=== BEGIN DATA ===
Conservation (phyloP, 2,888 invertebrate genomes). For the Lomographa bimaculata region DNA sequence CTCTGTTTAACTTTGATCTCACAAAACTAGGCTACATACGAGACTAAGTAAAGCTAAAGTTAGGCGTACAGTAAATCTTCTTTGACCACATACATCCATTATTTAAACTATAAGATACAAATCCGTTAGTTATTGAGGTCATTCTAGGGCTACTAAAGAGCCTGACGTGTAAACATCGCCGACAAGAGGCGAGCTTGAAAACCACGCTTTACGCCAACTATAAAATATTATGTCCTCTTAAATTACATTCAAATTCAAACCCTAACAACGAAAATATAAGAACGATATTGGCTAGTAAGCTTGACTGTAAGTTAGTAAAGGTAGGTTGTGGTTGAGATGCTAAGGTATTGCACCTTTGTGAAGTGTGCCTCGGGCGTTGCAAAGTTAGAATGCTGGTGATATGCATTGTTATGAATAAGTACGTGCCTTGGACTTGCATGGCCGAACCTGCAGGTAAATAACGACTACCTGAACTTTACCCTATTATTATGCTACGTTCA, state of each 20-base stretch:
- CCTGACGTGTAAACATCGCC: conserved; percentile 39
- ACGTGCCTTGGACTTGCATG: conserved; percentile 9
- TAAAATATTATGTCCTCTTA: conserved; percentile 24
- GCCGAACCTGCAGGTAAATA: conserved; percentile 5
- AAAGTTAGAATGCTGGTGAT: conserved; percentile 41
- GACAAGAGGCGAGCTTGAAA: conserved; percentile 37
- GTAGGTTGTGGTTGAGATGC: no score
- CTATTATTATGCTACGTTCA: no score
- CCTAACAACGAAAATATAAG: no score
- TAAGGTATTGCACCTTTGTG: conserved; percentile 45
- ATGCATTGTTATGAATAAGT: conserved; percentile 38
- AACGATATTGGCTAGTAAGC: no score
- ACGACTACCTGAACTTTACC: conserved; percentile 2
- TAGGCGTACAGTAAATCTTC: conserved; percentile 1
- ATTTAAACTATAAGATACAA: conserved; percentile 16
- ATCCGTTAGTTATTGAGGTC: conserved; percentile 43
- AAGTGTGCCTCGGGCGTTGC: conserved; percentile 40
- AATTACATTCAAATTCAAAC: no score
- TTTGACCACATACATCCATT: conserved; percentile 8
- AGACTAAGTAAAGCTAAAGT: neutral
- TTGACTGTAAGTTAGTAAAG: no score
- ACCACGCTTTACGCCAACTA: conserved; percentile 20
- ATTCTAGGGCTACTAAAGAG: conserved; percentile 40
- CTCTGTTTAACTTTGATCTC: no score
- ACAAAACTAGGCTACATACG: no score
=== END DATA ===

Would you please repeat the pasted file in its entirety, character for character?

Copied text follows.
Conservation (phyloP, 2,888 invertebrate genomes). For the Lomographa bimaculata region DNA sequence CTCTGTTTAACTTTGATCTCACAAAACTAGGCTACATACGAGACTAAGTAAAGCTAAAGTTAGGCGTACAGTAAATCTTCTTTGACCACATACATCCATTATTTAAACTATAAGATACAAATCCGTTAGTTATTGAGGTCATTCTAGGGCTACTAAAGAGCCTGACGTGTAAACATCGCCGACAAGAGGCGAGCTTGAAAACCACGCTTTACGCCAACTATAAAATATTATGTCCTCTTAAATTACATTCAAATTCAAACCCTAACAACGAAAATATAAGAACGATATTGGCTAGTAAGCTTGACTGTAAGTTAGTAAAGGTAGGTTGTGGTTGAGATGCTAAGGTATTGCACCTTTGTGAAGTGTGCCTCGGGCGTTGCAAAGTTAGAATGCTGGTGATATGCATTGTTATGAATAAGTACGTGCCTTGGACTTGCATGGCCGAACCTGCAGGTAAATAACGACTACCTGAACTTTACCCTATTATTATGCTACGTTCA, state of each 20-base stretch:
- CCTGACGTGTAAACATCGCC: conserved; percentile 39
- ACGTGCCTTGGACTTGCATG: conserved; percentile 9
- TAAAATATTATGTCCTCTTA: conserved; percentile 24
- GCCGAACCTGCAGGTAAATA: conserved; percentile 5
- AAAGTTAGAATGCTGGTGAT: conserved; percentile 41
- GACAAGAGGCGAGCTTGAAA: conserved; percentile 37
- GTAGGTTGTGGTTGAGATGC: no score
- CTATTATTATGCTACGTTCA: no score
- CCTAACAACGAAAATATAAG: no score
- TAAGGTATTGCACCTTTGTG: conserved; percentile 45
- ATGCATTGTTATGAATAAGT: conserved; percentile 38
- AACGATATTGGCTAGTAAGC: no score
- ACGACTACCTGAACTTTACC: conserved; percentile 2
- TAGGCGTACAGTAAATCTTC: conserved; percentile 1
- ATTTAAACTATAAGATACAA: conserved; percentile 16
- ATCCGTTAGTTATTGAGGTC: conserved; percentile 43
- AAGTGTGCCTCGGGCGTTGC: conserved; percentile 40
- AATTACATTCAAATTCAAAC: no score
- TTTGACCACATACATCCATT: conserved; percentile 8
- AGACTAAGTAAAGCTAAAGT: neutral
- TTGACTGTAAGTTAGTAAAG: no score
- ACCACGCTTTACGCCAACTA: conserved; percentile 20
- ATTCTAGGGCTACTAAAGAG: conserved; percentile 40
- CTCTGTTTAACTTTGATCTC: no score
- ACAAAACTAGGCTACATACG: no score